Australian dairy cooperative Murray Goulburn today (2 May) said it will close three processing facilities with the loss of around 360 jobs as part of a raft of cost-cutting measures to combat the effect of falling milk supplies.

The dairy processor said the move was in response to a “review of its assets and distribution network”, which was launched after the embattled group reported a loss of AUD32m (US$24m) for the first six months of its financial year.

The group confirmed it will take a hit of AUD410m from writedowns and restructuring initiatives.

Murray Goulburn will also forgive debts owed by farmers under its Milk Supply Support Package (MSSP).

The closure of Murray Goulburn’s Rochester and Kiewa facilities in northern Victoria “will occur in a staged manner and are expected to commence in August 2017”, the group said. A third facility, in Edith Creek in northern Tasmania, will be closed by the second quarter of Murray Goulburn’s fiscal 2018 year.

Murray Goulburn said it expects AUD60m of capital expenditure to enable the closures, “which will be largely funded by maintenance capital expenditure no longer required at the sites”.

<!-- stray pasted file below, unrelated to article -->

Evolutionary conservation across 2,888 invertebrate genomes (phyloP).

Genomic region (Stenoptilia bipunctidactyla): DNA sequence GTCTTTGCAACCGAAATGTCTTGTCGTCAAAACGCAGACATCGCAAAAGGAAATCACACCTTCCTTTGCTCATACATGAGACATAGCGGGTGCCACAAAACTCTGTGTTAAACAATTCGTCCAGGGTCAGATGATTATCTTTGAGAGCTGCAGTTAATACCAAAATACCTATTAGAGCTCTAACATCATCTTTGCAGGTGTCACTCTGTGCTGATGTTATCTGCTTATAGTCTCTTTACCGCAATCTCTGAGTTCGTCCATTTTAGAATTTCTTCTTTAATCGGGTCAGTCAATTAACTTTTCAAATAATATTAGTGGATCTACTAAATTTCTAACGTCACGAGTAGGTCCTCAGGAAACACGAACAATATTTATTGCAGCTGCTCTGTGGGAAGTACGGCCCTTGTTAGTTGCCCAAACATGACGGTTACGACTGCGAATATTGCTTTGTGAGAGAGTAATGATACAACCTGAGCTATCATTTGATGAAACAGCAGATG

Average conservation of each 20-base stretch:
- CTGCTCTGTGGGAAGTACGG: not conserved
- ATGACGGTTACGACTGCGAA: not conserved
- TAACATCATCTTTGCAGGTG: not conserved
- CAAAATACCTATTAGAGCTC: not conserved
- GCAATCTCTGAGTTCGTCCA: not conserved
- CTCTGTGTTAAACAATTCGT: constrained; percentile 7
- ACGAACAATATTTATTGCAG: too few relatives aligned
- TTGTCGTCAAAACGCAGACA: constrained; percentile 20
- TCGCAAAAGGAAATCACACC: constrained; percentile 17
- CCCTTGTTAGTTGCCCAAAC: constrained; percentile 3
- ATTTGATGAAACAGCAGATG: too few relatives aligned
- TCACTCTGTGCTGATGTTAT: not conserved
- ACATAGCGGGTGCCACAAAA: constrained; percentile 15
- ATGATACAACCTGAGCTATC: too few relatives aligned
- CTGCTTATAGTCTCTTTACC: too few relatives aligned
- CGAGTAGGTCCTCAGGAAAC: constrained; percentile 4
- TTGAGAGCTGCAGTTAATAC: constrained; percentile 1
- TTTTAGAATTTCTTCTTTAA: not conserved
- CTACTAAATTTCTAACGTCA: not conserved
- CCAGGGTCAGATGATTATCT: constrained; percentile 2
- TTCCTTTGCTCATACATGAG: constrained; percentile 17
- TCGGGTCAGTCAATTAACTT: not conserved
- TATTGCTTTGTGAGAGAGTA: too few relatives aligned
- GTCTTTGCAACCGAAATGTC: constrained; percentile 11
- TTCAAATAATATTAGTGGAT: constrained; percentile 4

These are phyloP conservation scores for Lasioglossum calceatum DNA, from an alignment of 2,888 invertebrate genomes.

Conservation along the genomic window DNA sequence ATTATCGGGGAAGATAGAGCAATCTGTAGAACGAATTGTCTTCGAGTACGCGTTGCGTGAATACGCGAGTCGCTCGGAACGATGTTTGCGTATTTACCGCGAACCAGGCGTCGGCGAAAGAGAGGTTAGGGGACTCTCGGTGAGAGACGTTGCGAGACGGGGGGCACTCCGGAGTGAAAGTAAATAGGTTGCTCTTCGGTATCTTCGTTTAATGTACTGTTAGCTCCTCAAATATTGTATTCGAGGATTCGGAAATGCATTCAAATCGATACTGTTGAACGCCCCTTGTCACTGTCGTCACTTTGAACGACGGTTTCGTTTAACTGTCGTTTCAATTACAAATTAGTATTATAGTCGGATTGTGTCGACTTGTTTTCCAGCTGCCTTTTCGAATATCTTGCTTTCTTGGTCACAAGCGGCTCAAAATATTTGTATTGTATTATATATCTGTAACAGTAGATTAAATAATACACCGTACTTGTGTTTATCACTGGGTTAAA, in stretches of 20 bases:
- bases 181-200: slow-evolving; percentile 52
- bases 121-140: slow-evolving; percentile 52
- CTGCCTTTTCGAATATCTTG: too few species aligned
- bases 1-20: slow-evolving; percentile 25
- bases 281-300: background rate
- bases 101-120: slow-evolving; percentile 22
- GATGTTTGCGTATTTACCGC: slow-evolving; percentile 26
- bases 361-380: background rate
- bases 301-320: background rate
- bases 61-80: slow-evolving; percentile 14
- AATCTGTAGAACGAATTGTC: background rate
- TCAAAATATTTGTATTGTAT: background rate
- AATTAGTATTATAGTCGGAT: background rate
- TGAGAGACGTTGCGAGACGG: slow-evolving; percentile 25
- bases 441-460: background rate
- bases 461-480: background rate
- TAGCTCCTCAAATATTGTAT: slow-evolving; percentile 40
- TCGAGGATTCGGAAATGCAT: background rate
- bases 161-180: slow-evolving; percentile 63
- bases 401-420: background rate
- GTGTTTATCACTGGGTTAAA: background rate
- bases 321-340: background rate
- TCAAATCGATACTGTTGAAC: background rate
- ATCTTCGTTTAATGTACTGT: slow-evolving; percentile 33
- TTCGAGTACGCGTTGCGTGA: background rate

Once completed, the closures “are expected to deliver an annualised net financial benefit of AUD40m-50m” the group said. “MG anticipates a net financial benefit in FY18 from the closures of approximately AUD15m.”

CEO Ari Mervis said: “These have been difficult decisions to make, however they are necessary steps on the journey to ensure the future strength and competitiveness of Murray Goulburn. A strong MG is of fundamental importance to the Australian dairy industry and these decisions are necessary to lay the foundation for the future.”

The group added it had suspended dividend payments with immediate effect including the final FY17 dividend and “will consider its dividend payout ratio and provide an update on progress at an appropriate time”.

On Friday, Australia’s competition watchdog launched court proceedings against Murray Goulburn – claiming the cooperative “engaged in unconscionable conduct and made false or misleading representations” that “adversely impacted” many farmers.

The move by the Australian Competition and Consumer Commission (ACCC) follows a probe into the country’s dairy industry, triggered last year by the federal government, after dairy processors including Murray Goulburn and Fonterra moved to cut their farmgate milk prices by as much as 20%.